8. A phrase we hear a lot is quality first teaching’. What does this mean though? Often leaders are unable to articulate what this looks like or unpick what it means for disadvantaged learners. So if metacognitive self-regulation is identified as a challenge to learning, how will teaching be shaped to support pupils with planning, monitoring and evaluating their own learning? Is there a shared language and understanding around inclusive and evidence-informed teaching in the school?

9. Tackling educational disadvantage is not the sole responsibility of the PP coordinator. It is the collective responsibility of every adult who works in the school. Everybody who works in the school should understand the part they play in the school’s pupil premium strategy.

10. There needs to be a shared vision across the school that sees the purpose of education as social justice through better attainment, irrespective of your background.

11. Bias exists in our education system, our schools and our classrooms. In his book Thinking Fast and Slow, Daniel Kahneman has evidenced that people exhibit bias in their professional lives, often without being conscious of it. During interactions with particular pupils from particular backgrounds – or indeed, in interactions with labels such as low ability’, Pupil Premium’ and Pupil Premium and SEND’ – our biases can emerge. Our biases can also emerge where we have positive perceptions of parenting. The key to controlling bias is to be open about it. The greatest risk around bias is to deny that it exists. There’s another important message here about removing the deficit discourse about disadvantage.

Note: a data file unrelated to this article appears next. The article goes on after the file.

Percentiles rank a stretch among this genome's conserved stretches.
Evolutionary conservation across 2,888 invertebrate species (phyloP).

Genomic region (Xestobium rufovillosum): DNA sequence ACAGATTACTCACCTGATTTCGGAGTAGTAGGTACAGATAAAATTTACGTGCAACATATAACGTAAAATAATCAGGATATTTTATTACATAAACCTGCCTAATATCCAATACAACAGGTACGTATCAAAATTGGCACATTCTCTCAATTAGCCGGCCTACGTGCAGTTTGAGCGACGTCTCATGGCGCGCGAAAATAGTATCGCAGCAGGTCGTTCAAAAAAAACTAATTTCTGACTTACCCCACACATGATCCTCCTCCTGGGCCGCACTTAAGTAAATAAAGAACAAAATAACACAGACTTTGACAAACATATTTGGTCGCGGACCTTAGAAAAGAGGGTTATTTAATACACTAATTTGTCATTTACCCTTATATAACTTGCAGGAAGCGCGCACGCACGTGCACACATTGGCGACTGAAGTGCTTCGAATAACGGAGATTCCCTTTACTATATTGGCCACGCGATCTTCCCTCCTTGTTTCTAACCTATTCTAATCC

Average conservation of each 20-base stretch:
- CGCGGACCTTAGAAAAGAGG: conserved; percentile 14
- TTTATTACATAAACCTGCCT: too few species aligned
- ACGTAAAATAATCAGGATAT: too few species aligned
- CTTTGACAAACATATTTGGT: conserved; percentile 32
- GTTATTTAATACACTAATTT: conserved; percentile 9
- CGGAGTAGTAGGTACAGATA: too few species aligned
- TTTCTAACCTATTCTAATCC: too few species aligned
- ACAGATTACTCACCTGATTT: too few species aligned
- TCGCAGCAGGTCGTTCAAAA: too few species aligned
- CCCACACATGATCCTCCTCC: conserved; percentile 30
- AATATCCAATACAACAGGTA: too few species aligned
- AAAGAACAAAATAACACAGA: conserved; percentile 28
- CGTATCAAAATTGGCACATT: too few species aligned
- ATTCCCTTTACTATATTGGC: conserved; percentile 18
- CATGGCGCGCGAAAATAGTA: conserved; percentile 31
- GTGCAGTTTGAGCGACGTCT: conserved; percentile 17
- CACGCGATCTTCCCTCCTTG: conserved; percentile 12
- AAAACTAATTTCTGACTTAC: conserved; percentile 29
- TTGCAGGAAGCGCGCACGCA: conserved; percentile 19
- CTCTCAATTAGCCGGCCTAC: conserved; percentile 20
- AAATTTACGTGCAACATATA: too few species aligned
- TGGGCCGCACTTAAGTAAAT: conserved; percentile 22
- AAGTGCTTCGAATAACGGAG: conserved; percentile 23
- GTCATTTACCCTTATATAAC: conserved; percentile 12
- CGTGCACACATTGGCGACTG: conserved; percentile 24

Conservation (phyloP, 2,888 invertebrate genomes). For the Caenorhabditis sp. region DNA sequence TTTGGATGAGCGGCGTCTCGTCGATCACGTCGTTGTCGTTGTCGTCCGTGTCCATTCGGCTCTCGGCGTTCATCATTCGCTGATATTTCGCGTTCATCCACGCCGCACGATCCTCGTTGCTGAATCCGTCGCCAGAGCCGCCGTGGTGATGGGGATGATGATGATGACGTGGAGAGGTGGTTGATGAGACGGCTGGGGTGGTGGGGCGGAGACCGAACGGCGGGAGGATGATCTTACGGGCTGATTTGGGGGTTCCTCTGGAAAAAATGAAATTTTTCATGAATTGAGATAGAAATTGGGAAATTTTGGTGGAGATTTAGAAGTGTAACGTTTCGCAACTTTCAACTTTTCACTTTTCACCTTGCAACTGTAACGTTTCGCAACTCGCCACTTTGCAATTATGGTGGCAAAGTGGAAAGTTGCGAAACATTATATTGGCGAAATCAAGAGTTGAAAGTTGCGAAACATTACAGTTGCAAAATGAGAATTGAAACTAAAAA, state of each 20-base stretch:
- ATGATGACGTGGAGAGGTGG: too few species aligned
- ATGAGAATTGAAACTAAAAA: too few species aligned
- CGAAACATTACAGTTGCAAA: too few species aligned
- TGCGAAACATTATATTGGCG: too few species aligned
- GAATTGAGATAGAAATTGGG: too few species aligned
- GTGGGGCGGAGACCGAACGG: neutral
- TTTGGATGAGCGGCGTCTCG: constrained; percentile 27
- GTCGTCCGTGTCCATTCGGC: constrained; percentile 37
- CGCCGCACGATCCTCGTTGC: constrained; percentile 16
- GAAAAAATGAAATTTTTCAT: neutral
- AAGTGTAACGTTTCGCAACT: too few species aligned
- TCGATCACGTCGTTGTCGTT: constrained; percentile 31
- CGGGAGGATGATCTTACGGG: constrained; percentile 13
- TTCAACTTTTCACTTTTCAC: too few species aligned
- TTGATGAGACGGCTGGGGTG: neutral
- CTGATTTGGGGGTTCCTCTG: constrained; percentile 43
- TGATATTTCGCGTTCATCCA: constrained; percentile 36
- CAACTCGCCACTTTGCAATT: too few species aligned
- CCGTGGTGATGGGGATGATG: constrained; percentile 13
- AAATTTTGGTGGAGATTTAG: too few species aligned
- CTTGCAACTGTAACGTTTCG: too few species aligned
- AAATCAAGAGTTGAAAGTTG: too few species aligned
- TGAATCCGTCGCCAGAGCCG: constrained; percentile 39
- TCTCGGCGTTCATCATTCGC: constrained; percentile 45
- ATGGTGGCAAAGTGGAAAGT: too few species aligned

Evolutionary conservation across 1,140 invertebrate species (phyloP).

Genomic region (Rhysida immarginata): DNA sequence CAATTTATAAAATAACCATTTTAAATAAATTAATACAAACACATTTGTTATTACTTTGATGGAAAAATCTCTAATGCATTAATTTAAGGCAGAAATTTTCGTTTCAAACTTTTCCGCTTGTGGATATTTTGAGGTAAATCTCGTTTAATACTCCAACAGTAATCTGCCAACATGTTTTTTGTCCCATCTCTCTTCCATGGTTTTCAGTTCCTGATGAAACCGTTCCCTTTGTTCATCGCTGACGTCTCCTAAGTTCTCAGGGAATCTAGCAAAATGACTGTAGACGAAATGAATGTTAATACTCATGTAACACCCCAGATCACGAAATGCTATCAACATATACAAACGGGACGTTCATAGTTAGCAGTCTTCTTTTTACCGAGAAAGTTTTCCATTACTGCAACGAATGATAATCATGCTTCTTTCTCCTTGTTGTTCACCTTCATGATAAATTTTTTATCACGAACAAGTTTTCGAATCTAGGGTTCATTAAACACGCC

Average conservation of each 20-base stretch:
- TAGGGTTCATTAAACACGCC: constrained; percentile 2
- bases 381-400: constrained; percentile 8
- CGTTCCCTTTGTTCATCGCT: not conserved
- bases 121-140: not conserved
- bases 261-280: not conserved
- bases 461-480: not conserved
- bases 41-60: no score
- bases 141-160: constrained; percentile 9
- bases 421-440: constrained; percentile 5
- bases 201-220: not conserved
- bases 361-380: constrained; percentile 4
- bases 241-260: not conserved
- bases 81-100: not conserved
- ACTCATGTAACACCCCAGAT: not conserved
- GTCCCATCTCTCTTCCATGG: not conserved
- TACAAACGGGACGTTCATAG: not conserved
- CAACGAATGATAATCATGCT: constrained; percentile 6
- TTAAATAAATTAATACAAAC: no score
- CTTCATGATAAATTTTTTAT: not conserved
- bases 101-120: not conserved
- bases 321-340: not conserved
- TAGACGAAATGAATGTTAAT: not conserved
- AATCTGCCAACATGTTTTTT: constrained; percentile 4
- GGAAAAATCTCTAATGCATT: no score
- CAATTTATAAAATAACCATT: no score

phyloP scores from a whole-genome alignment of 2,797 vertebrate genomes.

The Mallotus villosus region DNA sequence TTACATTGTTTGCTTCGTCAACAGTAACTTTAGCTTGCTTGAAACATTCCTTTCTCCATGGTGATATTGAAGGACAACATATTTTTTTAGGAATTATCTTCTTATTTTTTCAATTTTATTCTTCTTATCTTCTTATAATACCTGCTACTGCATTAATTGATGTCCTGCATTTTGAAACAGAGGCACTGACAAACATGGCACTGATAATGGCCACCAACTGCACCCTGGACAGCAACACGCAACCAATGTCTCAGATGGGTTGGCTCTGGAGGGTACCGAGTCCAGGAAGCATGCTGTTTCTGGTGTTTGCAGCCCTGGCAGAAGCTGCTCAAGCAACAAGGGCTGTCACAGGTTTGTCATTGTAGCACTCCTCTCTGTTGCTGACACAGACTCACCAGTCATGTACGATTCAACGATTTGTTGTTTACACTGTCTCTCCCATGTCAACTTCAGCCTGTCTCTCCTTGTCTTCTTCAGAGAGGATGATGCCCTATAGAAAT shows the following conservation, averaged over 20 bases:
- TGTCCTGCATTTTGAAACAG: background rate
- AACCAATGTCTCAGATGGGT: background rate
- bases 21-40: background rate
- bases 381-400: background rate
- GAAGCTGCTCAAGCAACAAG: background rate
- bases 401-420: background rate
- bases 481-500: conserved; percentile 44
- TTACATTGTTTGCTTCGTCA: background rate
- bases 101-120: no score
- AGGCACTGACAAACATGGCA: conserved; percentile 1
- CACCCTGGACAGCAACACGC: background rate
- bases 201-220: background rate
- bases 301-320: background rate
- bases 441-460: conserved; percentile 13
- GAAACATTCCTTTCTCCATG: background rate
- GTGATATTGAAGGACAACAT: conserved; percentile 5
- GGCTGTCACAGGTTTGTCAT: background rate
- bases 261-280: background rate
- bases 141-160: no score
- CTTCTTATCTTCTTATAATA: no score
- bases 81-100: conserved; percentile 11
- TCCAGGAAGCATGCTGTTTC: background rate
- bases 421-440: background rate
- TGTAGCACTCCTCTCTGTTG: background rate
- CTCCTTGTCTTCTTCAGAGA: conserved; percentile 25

12. We need to avoid using superficial solutions to complex problems. For example, making pupils for whom reading is already a challenge, read a book for 10 minutes every day is unlikely to support them in terms of becoming confident, passionate and fluent readers. It will probably just reinforce that they are not very good at reading. A longer term strategy that involves explicit vocabulary instruction, shared/​whole class reading, targeted reading interventions and developing a disciplinary approach to reading is more likely to support this.

13. Blaming poor attainment of disadvantaged learners on low aspirations’ is neither helpful nor accurate. The vast majority of young people, irrespective of their backgrounds, have high aspirations. The problem is that some won’t know the pathway to realising these aspirations or how to overcome the challenges that will make it hard for them to get there. This is where we need to focus our energy.

14. Relationships matter for a number of reasons, but especially in the context of feedback. Pupils are far more likely to take on board feedback about themselves as learners, when it comes from adults who are trusted by them and show a genuine interest in their learning.

To summarise, it’s about shifting our thinking. Away from:

What are the problems with our disadvantaged pupils?’

And more towards:

How can we better include all of our pupils in school life and challenging learning?’

To finish, here’s a quote from Marc:

Poorly identified challenges leads to poorly identified activity and weaker outcomes for disadvantaged pupils. Early intervention and inclusive teaching, focussed on need, enables these pupils to thrive in school.

Look to be as precise as possible. Centre in on the key things that are preventing disadvantaged pupils from attaining as well as they might. Academic and pastoral issues should be included. Developing pupils’ oral language, vocabulary, reading comprehension and metacognition are often at the heart of an effective strategy for addressing socio-economic disadvantage.”

Shaun Allison

Director of Durrington Research School